Home

Safety News

Program Financial Transaction Form

100% Report Card!

Rainy River Valley Safety Coalition is one of eighteen Canadian Safe Communities to report a perfect 20/20 Attribute Score.


Firearm safety starts at home

From the Canada
Safety Council

The majority of Canadian firearm owners have long guns, which they use for hunting, sport and wildlife control. About three-quarters have a rifle, and two-thirds a shotgun, according to the RCMP. Almost always, they keep these firearms at home when not in use.
“Most gun-related deaths and injuries happen in and around the home,” says Canada Safety Council president Jack Smith.
“If you have firearms in your home, the best way to protect your family and visitors is to keep them unloaded and securely locked up,” he added.
A child playing with a loaded gun and inadvertently shooting a playmate is one of the most preventable tragedies.
A depressed or violent person could take an unsecured gun to harm self or someone else; about 80 percent of gun-related deaths are suicides.
The availability of firearms is especially dangerous when there is domestic violence.
Statistics Canada reports that twenty-one percent of intimate partner homicides are committed with a gun, usually a rifle.
Long guns are involved in most firearm mishaps and self-harm. By and large, the deaths and injuries happen simply because a gun is accessible and not securely stored.
For every person killed with a firearm, an estimated 2.6 are injured, many of them very seriously; the average length of hospital stay for firearm injuries is well over two weeks, much longer than for most other injuries.
Dr. Alan Drummond of the Canadian Association of Emergency Physicians said long guns are a major concern for doctors in rural areas.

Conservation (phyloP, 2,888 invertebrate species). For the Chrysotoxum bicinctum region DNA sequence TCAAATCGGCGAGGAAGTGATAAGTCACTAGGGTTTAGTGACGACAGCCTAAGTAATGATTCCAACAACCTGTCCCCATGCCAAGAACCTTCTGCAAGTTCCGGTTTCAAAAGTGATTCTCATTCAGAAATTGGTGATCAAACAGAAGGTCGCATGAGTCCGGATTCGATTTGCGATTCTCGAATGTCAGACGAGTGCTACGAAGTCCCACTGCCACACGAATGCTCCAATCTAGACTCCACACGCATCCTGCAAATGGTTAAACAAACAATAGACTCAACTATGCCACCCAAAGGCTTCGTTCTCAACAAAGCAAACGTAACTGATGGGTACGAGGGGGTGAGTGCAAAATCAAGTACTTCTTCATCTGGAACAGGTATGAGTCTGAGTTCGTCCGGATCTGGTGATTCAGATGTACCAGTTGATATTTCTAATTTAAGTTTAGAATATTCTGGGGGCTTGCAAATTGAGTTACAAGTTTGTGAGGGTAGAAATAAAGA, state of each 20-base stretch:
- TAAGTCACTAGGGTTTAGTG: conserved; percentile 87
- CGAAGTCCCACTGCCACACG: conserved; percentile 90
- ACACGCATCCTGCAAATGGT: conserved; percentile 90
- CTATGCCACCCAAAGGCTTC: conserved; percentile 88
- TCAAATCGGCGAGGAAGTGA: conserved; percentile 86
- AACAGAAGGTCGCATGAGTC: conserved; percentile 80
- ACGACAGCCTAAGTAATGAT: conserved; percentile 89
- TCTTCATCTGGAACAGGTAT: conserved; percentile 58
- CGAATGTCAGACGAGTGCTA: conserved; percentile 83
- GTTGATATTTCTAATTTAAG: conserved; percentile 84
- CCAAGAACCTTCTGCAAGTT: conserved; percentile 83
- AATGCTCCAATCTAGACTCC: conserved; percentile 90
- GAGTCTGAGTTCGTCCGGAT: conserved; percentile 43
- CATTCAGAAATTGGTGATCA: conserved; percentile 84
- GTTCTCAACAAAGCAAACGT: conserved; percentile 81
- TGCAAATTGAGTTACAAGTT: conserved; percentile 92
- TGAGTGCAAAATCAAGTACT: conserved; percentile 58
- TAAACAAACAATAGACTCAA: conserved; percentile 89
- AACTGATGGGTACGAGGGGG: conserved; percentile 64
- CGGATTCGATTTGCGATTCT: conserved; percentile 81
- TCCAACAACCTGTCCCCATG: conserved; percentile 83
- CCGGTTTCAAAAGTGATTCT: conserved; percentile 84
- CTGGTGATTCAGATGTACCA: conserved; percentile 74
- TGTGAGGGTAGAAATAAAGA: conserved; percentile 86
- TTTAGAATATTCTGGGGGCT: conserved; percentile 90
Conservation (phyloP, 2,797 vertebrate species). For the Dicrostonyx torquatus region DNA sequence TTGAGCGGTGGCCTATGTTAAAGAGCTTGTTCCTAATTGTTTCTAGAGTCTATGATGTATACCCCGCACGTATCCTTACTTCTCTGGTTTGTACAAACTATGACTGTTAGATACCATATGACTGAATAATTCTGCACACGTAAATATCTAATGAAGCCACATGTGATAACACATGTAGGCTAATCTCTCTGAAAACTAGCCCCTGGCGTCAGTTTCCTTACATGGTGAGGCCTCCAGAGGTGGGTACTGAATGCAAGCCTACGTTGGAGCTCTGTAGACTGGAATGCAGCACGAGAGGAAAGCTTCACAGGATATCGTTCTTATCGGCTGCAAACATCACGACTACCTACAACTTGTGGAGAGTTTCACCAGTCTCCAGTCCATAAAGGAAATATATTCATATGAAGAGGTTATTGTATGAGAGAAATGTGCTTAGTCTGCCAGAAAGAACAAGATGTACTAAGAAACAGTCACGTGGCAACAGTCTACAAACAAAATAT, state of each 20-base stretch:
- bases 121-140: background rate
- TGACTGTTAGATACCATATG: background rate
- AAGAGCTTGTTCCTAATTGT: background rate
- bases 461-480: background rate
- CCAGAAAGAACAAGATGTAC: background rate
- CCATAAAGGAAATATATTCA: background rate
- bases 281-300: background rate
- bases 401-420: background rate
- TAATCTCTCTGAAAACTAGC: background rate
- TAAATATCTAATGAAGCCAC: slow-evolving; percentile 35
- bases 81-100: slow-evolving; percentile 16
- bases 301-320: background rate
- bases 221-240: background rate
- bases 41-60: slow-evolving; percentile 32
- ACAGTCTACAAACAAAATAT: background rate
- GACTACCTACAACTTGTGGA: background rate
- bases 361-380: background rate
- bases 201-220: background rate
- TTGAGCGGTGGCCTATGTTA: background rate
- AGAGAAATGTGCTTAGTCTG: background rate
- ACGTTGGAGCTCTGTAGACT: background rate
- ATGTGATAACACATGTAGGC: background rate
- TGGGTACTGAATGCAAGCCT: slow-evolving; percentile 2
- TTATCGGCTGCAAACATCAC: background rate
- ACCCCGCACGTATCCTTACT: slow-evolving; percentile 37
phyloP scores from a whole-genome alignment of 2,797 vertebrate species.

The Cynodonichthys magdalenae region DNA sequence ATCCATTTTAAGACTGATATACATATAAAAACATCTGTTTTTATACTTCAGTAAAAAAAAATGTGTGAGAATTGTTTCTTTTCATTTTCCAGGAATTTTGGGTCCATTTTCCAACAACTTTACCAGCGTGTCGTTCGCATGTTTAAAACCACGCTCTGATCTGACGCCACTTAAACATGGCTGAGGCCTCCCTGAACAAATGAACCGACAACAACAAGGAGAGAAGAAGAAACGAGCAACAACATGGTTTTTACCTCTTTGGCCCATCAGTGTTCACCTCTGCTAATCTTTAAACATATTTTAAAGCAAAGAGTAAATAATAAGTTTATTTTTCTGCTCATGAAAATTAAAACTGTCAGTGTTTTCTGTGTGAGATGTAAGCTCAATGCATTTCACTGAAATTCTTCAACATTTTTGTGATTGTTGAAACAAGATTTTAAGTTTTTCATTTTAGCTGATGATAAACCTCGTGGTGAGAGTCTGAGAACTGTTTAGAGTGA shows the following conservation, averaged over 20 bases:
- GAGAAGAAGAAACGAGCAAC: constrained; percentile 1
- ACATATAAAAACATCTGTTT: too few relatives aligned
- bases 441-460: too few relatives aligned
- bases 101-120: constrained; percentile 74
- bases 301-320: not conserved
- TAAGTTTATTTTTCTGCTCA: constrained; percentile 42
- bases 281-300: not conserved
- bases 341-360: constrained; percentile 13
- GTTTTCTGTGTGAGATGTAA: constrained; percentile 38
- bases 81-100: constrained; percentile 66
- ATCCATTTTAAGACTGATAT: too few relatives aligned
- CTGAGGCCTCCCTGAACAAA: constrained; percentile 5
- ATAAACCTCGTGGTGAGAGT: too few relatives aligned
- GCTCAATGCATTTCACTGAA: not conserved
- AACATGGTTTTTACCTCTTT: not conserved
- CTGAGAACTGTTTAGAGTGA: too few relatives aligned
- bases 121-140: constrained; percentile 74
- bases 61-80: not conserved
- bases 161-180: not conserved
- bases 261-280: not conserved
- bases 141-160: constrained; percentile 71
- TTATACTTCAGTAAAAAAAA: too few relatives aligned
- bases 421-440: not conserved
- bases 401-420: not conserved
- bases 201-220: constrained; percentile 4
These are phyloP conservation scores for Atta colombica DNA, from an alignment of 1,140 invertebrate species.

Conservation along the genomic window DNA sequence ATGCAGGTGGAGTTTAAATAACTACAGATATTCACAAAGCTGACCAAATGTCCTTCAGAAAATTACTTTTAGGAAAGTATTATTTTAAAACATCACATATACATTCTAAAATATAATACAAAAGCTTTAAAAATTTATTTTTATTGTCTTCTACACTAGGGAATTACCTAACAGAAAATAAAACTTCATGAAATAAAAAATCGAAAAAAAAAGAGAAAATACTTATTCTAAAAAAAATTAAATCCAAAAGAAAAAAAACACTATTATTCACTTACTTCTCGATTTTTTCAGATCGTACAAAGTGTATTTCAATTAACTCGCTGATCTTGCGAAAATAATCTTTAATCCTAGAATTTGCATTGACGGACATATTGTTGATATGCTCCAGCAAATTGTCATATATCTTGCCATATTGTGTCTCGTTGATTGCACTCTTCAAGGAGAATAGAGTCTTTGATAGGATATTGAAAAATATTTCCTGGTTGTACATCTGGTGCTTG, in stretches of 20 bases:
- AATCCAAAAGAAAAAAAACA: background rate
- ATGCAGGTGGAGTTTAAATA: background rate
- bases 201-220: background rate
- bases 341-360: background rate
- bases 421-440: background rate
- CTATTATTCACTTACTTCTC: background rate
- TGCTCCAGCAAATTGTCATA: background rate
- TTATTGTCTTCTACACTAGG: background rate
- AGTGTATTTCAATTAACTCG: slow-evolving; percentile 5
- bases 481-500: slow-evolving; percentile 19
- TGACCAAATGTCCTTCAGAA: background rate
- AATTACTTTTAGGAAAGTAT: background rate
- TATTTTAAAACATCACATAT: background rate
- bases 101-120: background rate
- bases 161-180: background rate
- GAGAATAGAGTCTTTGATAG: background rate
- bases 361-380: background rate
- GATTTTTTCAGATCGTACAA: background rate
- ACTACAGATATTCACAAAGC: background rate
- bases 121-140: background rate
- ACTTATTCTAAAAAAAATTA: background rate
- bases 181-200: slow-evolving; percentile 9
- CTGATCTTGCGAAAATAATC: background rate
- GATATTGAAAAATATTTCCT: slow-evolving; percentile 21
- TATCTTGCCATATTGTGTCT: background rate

“As an emergency physician and coroner, I have seen my share of injuries and deaths inflicted by rifles and shotguns,” he said.
In his rural community, he finds that most firearm deaths and injuries are due to an impulsive act in a home where an unsafely stored gun is readily available.
When the gun is not easily accessible, the effort required to find and load it acts as a deterrent.
Hunting season
Safe transport is as important as safe storage, especially for hunters who carry long guns in their vehicles.
The Canada Safety Council offers these tips:
•Unload your guns when you leave the field or the forest, and place a trigger lock on the unloaded weapon before bringing it home after a hunt.
Muzzleloaders can be kept loaded when being transported between hunting sites, but the firing cap or flint must be removed.
•Lock all guns in a sturdy container that doesn’t let anyone see what is inside.
If you must leave your vehicle unattended while there are guns in it, lock them up in the trunk or in a similar lockable compartment.
If the vehicle has no trunk or lockable compartment, put the firearms (in their containers) out of sight inside the vehicle and lock it up.

Initiative Spotlight

Safety Coalition